1965 Ferrari 275 GTB news, pictures, specifications, and information
Coupe
Coachwork: Scaglietti
Designer: Pininfarina
Chassis Num: 07093
Engine Num: 07093
Sold for $1,732,500 at 2016 RM Sothebys.
The 275 GTB was Ferrari's first production car with four wheel independent suspension, and a 5-speed transaxle for improved weight distribution. A 3.3 liter V-12 producing 280 horsepower, 4 wheel disc brakes and a gorgeous Pinafarina body made this model an instant success.

This particular car is an early short nose version, with very low mileage. During a recent restoration by Andy Greene Sports & Vintage Race Cars LLC, it was discovered that the engine had never been apart since it left the factory forty years ago!

The mid 1950s ushered in the era of the dual purpose Ferrari. This was a vehicle that was suitable and capable of racing, but also docile enough to be driven on public roads. This trend continued into the 1960s, when cars like the 275 GTB/2 came to prominence.

Production began in 1964 with serial #06003. The 275 Model wears Pinin Farina-designed, Scaglietti-built coachwork. There are four variations of the model, depending on the length of the front of the coachwork and the number of engine camshafts. The GTB/2 is Ferrari's first attempt at employing four wheel independent suspension and a rear transaxle into a production car. All 235 built carried a 280 horsepower, 3.3 litre, twelve-cylinder engine.

The car shown, serial #07093, is a mostly original, low mileage, shortnose, two camshaft model. It was originally imported by Luigi Chinetti for Mark Hamilton of Cincinatti, Ohio in early 1965. The list price then was $11,250. It has recently been refinished in its original color of 'Argento Auteuil.'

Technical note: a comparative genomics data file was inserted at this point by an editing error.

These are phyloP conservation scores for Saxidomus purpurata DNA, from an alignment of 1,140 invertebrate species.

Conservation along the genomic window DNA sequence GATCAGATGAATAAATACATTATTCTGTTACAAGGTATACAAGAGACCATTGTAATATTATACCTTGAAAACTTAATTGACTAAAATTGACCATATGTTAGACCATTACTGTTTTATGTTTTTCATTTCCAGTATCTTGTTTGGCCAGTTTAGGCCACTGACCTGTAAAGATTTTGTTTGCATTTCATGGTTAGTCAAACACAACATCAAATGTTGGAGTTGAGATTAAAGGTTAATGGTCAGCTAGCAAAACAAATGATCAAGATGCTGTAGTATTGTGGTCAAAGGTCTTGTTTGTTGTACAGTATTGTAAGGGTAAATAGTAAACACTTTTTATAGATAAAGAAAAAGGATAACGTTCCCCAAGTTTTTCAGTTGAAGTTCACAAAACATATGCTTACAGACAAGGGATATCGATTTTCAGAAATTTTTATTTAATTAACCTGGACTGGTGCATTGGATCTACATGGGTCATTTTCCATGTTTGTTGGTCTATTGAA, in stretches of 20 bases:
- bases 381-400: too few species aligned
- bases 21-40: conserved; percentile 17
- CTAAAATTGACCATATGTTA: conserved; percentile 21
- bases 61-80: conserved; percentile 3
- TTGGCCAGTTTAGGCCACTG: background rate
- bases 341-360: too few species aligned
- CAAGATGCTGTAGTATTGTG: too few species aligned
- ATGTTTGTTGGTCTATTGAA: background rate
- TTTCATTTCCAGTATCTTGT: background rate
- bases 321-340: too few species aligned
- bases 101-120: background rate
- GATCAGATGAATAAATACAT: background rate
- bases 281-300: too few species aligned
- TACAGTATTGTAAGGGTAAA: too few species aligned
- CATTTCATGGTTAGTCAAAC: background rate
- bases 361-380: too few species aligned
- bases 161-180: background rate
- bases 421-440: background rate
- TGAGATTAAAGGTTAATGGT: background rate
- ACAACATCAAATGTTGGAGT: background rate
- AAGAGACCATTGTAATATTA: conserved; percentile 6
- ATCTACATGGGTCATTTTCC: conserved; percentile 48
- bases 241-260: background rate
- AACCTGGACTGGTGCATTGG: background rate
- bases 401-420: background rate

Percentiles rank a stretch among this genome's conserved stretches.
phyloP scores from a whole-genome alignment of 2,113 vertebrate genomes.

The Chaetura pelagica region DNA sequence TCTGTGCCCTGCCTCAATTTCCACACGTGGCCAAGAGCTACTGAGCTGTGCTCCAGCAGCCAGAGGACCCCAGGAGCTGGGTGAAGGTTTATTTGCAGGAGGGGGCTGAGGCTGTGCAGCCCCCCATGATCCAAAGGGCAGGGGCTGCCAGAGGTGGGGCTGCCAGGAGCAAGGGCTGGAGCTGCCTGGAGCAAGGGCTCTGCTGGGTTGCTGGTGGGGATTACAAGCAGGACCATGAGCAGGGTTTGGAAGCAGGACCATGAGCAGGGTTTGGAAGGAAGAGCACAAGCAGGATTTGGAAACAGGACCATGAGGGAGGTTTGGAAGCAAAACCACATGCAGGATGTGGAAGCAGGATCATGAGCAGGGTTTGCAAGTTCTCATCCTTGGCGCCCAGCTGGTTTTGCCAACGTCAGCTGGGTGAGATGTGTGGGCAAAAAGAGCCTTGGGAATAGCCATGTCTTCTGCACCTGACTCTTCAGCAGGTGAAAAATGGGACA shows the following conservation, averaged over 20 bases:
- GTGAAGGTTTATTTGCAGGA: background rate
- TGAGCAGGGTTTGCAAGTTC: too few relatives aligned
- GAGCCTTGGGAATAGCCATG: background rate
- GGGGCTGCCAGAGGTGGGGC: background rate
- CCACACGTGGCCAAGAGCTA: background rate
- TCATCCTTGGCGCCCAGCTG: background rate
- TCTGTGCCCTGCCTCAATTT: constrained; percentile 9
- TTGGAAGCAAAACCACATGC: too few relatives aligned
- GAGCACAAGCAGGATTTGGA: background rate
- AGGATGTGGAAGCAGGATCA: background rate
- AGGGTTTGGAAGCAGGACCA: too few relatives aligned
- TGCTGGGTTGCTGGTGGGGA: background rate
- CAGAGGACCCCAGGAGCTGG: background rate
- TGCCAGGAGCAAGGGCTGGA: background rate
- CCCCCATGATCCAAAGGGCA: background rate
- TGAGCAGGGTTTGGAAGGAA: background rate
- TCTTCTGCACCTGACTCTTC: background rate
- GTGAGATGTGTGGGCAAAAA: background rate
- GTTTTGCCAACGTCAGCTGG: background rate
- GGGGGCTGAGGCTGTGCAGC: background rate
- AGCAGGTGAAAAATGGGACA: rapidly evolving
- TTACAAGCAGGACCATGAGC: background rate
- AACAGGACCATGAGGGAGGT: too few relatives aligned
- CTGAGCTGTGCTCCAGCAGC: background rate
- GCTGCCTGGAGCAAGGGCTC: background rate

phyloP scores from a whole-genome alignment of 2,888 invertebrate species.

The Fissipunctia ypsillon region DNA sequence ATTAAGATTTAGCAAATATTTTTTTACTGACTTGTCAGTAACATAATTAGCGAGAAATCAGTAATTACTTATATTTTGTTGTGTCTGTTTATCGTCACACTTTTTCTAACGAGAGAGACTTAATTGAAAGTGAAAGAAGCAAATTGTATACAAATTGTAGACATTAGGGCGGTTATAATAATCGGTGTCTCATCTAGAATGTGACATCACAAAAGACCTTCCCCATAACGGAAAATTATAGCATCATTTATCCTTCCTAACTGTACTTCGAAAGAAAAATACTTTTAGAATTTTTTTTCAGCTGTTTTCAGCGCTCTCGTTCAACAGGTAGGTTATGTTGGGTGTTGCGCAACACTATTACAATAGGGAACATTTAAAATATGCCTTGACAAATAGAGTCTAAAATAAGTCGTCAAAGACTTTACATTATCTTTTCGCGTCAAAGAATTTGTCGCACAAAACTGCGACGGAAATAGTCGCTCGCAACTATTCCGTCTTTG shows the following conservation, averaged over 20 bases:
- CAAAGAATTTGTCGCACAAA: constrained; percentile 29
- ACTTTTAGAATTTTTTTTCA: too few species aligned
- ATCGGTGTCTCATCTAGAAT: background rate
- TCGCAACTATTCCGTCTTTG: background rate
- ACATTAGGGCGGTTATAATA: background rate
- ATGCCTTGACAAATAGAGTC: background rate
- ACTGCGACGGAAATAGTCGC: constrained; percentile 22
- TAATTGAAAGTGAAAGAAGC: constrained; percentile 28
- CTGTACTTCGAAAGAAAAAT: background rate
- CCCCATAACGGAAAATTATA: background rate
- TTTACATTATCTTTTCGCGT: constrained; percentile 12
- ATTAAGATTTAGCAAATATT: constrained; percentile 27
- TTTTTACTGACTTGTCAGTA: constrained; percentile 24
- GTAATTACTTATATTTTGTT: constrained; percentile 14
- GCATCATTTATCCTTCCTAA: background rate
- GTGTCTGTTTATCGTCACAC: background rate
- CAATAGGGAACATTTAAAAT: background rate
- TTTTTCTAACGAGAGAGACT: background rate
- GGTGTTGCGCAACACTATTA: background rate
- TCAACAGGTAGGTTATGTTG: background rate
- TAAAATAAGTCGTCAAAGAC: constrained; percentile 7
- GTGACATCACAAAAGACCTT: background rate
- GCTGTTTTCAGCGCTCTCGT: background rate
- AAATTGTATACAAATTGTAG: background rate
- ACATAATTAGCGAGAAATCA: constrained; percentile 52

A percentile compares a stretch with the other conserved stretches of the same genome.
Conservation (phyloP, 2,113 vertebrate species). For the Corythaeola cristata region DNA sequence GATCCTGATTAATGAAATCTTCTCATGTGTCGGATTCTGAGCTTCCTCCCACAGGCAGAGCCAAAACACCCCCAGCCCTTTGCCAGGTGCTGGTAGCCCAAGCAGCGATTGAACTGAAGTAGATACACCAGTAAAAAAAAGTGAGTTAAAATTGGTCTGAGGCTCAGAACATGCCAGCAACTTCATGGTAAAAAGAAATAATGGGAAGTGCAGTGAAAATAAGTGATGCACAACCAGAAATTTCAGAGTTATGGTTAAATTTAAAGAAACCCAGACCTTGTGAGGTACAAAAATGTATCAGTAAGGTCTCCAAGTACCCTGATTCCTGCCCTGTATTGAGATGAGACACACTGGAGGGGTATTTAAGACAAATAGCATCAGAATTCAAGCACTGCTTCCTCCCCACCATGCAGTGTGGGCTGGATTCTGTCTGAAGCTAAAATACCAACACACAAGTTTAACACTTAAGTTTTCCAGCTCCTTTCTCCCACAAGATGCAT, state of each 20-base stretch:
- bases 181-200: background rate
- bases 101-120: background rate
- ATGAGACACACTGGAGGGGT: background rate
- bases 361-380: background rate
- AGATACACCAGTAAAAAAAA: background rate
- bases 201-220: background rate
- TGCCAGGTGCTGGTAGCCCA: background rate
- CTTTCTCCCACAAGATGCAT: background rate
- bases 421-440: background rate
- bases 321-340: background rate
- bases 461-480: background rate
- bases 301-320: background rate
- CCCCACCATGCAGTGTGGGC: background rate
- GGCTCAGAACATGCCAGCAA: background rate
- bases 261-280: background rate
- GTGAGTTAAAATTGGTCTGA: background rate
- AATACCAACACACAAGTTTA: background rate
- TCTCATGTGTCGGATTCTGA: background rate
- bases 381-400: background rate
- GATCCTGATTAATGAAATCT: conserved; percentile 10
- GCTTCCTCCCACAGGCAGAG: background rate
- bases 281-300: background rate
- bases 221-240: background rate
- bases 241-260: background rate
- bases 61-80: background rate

Coupe
Coachwork: Scaglietti
Designer: Pininfarina
Chassis Num: 06741
Pininfarina described the 275 GTB as being 'the heart of a lion in the shape of the wind.' This car is a short nose 275 GTB with chassis number 06741. It was sold in Italy in 1965 and remained in that country for a number of years. In 1988 it was   [Read More...]
By Daniel Vaughan | Jan 2007
Coupe
Coachwork: Scaglietti
Designer: Pininfarina
Chassis Num: 07785
This short nose two cam was fully restored to factory specifications and finished in its original livery Burgundy/Tan. It won several awards including the 2001 FCA National Coppa GT, Coppa Bella Machina and Class Platinum. It also took 2001 Concorso   [Read More...]
Coupe
Coachwork: Scaglietti
Designer: Pininfarina
Chassis Num: 08343
The Ferrari 275 GTB made its debut at the 1964 Paris Auto Show and was hailed as one of the most beautiful Ferraris. The Berlinetta body was built by Scaglietti and was available in either aluminum or steel with aluminum panels. Many of these lightwe  [Read More...]
Coupe
Coachwork: Scaglietti